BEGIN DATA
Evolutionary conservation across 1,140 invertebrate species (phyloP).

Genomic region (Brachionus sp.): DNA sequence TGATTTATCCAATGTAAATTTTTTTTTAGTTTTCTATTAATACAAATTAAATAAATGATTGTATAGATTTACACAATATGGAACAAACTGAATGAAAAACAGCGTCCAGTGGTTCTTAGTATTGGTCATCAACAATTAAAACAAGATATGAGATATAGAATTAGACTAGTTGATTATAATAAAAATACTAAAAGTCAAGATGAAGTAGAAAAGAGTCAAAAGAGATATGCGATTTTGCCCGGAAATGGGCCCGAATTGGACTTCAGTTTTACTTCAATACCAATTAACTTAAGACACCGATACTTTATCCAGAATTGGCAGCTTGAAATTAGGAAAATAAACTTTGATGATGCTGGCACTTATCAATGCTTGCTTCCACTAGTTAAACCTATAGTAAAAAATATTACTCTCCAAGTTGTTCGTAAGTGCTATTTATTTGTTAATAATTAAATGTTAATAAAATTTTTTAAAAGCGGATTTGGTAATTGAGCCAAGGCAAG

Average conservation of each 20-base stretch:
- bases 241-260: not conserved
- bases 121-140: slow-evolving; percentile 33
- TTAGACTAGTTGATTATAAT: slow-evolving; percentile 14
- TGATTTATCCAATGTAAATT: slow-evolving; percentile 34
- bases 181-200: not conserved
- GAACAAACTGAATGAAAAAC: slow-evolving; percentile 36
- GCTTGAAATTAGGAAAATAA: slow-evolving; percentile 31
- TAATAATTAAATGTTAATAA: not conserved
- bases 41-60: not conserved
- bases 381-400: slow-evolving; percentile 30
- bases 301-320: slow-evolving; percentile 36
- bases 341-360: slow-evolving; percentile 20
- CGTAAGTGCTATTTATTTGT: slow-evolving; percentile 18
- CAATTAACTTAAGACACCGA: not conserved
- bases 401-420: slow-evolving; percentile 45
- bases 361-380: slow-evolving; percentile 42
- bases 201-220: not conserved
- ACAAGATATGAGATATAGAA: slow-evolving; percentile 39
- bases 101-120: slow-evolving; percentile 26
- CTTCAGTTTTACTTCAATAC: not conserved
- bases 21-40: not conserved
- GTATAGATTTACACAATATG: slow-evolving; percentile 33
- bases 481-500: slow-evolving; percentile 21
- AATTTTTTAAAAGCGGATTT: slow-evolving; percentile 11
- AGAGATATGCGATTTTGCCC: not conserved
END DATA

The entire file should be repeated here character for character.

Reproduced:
Evolutionary conservation across 1,140 invertebrate species (phyloP).

Genomic region (Brachionus sp.): DNA sequence TGATTTATCCAATGTAAATTTTTTTTTAGTTTTCTATTAATACAAATTAAATAAATGATTGTATAGATTTACACAATATGGAACAAACTGAATGAAAAACAGCGTCCAGTGGTTCTTAGTATTGGTCATCAACAATTAAAACAAGATATGAGATATAGAATTAGACTAGTTGATTATAATAAAAATACTAAAAGTCAAGATGAAGTAGAAAAGAGTCAAAAGAGATATGCGATTTTGCCCGGAAATGGGCCCGAATTGGACTTCAGTTTTACTTCAATACCAATTAACTTAAGACACCGATACTTTATCCAGAATTGGCAGCTTGAAATTAGGAAAATAAACTTTGATGATGCTGGCACTTATCAATGCTTGCTTCCACTAGTTAAACCTATAGTAAAAAATATTACTCTCCAAGTTGTTCGTAAGTGCTATTTATTTGTTAATAATTAAATGTTAATAAAATTTTTTAAAAGCGGATTTGGTAATTGAGCCAAGGCAAG

Average conservation of each 20-base stretch:
- bases 241-260: not conserved
- bases 121-140: slow-evolving; percentile 33
- TTAGACTAGTTGATTATAAT: slow-evolving; percentile 14
- TGATTTATCCAATGTAAATT: slow-evolving; percentile 34
- bases 181-200: not conserved
- GAACAAACTGAATGAAAAAC: slow-evolving; percentile 36
- GCTTGAAATTAGGAAAATAA: slow-evolving; percentile 31
- TAATAATTAAATGTTAATAA: not conserved
- bases 41-60: not conserved
- bases 381-400: slow-evolving; percentile 30
- bases 301-320: slow-evolving; percentile 36
- bases 341-360: slow-evolving; percentile 20
- CGTAAGTGCTATTTATTTGT: slow-evolving; percentile 18
- CAATTAACTTAAGACACCGA: not conserved
- bases 401-420: slow-evolving; percentile 45
- bases 361-380: slow-evolving; percentile 42
- bases 201-220: not conserved
- ACAAGATATGAGATATAGAA: slow-evolving; percentile 39
- bases 101-120: slow-evolving; percentile 26
- CTTCAGTTTTACTTCAATAC: not conserved
- bases 21-40: not conserved
- GTATAGATTTACACAATATG: slow-evolving; percentile 33
- bases 481-500: slow-evolving; percentile 21
- AATTTTTTAAAAGCGGATTT: slow-evolving; percentile 11
- AGAGATATGCGATTTTGCCC: not conserved